Those early decisions, he says, were tough ones to justify. The data simply wasn't there yet — Lincoln didn't report its first coronavirus case until
"I've had medical people telling me, we saved a lot of lives by doing that. Because when the virus came here, if kids were in schools, regardless of whatever the protections were ... we would have been a vector for transmission in ways that would have led to a lot more casualties."
But the science changed. It wasn't long before many experts determined that students — especially those below the poverty line — could be safer at school.
And by the time school opened in the fall, the educational landscape was markedly different. Masks became as ubiquitous as backpacks. Teachers, many of whom spoke out critically against the district at board meetings, were tasked with juggling both in-person and virtual classrooms.
"It was hard, it was uncomfortable, it was stressful, exhausting," Joel said. "But (the teachers) did it."
Many criticized the district in November when it decided to continue in-person learning at a time when the
"We had very active protests. We had threats," he said. "It challenged us to the core again."
And when LPS announced last week that only fully vaccinated high schoolers and teachers could start shedding their masks this summer, the critics showed up again.
He said the reaction during the pandemic was similar to the backlash to what became known as the "purple penguin" controversy in 2015, when training materials at LPS concerning gender identity came under scrutiny.
But Joel prefers to stick to his guns, standing by hard decisions — like the ones he had to make after the fire.
"The major lesson for me (is) unless we have clear information that makes decisions cut-and-dry, we have to go into decisions with the best information we have at that moment and make the best decision we can," he said. "And if we have to rethink that decision, we have to rethink that decision."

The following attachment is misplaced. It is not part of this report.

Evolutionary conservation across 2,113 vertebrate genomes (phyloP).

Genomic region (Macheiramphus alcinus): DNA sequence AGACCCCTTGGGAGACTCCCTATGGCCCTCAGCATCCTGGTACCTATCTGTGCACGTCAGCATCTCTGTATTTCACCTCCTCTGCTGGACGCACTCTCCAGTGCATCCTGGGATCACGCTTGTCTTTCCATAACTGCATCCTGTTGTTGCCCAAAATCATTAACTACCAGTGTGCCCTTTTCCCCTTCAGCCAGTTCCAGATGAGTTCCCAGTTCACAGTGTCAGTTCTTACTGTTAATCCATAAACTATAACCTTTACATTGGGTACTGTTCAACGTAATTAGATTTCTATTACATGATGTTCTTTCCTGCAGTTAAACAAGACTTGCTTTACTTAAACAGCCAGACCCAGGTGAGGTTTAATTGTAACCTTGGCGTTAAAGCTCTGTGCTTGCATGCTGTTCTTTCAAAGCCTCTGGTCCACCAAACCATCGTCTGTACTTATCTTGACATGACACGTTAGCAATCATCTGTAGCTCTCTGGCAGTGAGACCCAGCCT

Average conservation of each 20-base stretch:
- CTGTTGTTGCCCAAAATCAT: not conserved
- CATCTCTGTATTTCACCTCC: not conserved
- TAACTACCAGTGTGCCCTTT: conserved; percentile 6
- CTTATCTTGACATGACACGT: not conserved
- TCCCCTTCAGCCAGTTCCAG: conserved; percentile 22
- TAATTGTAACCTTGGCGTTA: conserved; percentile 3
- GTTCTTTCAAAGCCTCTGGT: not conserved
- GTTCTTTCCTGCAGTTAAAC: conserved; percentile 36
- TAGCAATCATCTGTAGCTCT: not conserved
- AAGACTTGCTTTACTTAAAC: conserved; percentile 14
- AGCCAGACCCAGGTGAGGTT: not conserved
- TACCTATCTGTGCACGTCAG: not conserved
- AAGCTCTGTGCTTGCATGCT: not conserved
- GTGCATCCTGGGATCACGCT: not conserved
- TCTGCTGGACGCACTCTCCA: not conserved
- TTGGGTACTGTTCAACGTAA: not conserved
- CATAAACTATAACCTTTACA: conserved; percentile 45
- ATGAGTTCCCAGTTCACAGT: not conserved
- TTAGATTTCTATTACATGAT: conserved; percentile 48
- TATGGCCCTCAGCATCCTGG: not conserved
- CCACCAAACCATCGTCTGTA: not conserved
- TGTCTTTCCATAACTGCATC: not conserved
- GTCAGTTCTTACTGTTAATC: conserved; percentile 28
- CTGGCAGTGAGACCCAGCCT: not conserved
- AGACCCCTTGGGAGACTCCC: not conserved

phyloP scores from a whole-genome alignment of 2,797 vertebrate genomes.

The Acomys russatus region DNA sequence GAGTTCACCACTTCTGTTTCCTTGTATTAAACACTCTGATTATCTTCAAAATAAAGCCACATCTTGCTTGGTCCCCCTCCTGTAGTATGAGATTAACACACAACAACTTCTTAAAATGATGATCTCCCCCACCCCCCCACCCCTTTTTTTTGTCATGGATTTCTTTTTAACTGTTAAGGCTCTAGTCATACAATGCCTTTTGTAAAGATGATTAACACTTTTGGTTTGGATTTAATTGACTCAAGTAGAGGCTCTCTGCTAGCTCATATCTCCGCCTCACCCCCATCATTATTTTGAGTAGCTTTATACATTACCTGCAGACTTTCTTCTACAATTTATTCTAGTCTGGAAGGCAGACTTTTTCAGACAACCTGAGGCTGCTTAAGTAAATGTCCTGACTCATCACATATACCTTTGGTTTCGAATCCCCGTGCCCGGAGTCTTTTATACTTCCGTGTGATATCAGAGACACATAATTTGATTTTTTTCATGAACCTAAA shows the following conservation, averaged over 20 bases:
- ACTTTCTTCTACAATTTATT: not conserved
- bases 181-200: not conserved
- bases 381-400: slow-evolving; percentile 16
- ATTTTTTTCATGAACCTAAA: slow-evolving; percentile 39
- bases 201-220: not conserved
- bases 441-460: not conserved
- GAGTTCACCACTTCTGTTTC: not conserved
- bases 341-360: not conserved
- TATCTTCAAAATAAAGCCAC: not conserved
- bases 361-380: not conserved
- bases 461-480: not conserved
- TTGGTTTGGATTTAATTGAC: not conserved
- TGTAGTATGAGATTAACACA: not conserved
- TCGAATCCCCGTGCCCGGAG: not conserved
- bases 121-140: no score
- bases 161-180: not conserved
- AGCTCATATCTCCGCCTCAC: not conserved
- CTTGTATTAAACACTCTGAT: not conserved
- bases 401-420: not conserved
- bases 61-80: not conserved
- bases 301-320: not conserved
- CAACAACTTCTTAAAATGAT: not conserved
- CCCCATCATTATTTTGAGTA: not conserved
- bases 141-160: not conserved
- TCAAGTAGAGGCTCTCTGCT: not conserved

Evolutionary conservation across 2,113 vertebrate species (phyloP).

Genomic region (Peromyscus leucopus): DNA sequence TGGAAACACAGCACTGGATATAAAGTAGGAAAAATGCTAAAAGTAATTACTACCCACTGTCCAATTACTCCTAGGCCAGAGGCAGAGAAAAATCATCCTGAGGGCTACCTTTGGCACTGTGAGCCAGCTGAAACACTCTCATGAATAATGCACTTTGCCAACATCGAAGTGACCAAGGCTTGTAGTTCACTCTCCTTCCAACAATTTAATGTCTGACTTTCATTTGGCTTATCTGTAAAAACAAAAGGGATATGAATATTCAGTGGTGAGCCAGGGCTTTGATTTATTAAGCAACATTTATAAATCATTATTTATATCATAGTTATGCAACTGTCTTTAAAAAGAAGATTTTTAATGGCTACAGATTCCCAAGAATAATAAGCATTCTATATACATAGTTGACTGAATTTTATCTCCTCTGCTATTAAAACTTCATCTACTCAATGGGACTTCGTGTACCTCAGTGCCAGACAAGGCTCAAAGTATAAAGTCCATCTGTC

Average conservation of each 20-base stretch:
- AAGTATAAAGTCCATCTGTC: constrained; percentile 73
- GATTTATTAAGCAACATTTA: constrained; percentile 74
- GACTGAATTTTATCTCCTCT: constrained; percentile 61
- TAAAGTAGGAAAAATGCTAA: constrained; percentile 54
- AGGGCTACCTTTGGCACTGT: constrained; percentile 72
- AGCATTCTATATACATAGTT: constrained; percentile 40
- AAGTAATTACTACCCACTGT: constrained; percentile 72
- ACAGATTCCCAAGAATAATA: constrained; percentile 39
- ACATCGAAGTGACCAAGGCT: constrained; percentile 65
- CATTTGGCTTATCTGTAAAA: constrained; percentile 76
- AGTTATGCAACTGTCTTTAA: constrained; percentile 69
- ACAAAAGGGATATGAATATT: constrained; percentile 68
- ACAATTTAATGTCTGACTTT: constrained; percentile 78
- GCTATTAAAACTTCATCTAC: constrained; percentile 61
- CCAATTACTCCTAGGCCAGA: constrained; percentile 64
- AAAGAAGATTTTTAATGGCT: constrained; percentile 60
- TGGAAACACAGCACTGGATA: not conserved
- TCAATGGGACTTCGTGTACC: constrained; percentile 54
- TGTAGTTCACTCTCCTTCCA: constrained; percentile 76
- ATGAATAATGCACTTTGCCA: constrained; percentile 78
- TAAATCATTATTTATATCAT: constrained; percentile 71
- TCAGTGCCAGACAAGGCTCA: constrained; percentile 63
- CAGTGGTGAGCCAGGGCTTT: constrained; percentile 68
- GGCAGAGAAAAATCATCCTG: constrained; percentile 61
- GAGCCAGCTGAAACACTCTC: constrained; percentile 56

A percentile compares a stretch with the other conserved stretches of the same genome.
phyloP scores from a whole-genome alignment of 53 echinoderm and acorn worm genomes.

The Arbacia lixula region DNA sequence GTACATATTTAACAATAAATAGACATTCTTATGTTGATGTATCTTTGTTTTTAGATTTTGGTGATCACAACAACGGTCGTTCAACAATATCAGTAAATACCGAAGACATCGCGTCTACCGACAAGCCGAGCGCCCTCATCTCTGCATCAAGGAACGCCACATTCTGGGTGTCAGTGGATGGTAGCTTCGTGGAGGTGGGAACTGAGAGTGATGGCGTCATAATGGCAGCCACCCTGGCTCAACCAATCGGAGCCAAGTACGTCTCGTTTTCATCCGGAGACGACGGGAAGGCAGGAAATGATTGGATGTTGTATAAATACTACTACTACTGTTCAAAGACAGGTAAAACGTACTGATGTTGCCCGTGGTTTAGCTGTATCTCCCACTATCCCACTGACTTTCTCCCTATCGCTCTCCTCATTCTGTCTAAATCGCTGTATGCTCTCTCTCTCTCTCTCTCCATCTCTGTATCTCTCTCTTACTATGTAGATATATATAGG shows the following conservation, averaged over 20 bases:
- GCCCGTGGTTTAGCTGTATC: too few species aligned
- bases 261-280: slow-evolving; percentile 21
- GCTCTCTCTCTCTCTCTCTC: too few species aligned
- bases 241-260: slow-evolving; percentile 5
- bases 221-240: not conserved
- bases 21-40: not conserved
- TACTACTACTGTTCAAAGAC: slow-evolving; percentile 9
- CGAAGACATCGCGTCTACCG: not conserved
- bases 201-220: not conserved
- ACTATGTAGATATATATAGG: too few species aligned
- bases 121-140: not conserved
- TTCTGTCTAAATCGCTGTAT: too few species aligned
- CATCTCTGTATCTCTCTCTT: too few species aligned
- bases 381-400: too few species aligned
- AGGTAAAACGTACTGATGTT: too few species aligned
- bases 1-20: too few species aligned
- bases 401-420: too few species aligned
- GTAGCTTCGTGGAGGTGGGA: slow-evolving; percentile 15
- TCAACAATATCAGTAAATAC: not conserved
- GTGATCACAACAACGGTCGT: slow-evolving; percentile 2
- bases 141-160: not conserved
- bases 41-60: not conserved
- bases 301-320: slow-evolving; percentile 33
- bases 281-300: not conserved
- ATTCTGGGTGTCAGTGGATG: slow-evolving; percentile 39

In an evaluation this past year,
'What a great opportunity'
Joel, who is 66, takes his job one year at a time.
He has no immediate plans to retire, he says. And while summers are fairly busy, he and his wife are looking forward to spending time with their five grandchildren, something they weren't always able to do during the pandemic.
Joel never expected to be at LPS for more than a decade, he said, but is now likely to wrap up his more than 30-year career as a superintendent in a district he calls "the best in the country."
He never expected to have a pandemic possibly bookend a tenure in
Joel credits the work of the ed board, his executive team and teachers, of course. The future, he says, will be challenging for them as well. LPS is just starting to take stock of the social, academic and emotional toll COVID has left in its wake.
Budget stress because of decreasing state aid is also becoming an annual concern.
When the 2021-22 school year begins, the district will have to grapple again with the question of masks, although Joel hopes that many of the pandemic restrictions won't be needed this fall.
And when fall does come around, the superintendent plans to continue guiding the district through those obstacles, knowing it could be the final ones he'll have to conquer before he leaves.
"Ultimately, the day comes," Joel said. "You always want to leave your assignment better than when you got it. And I kind of feel like we've done that."
Contact the writer at [email protected] or 402-473-7225. On Twitter @zach_hammack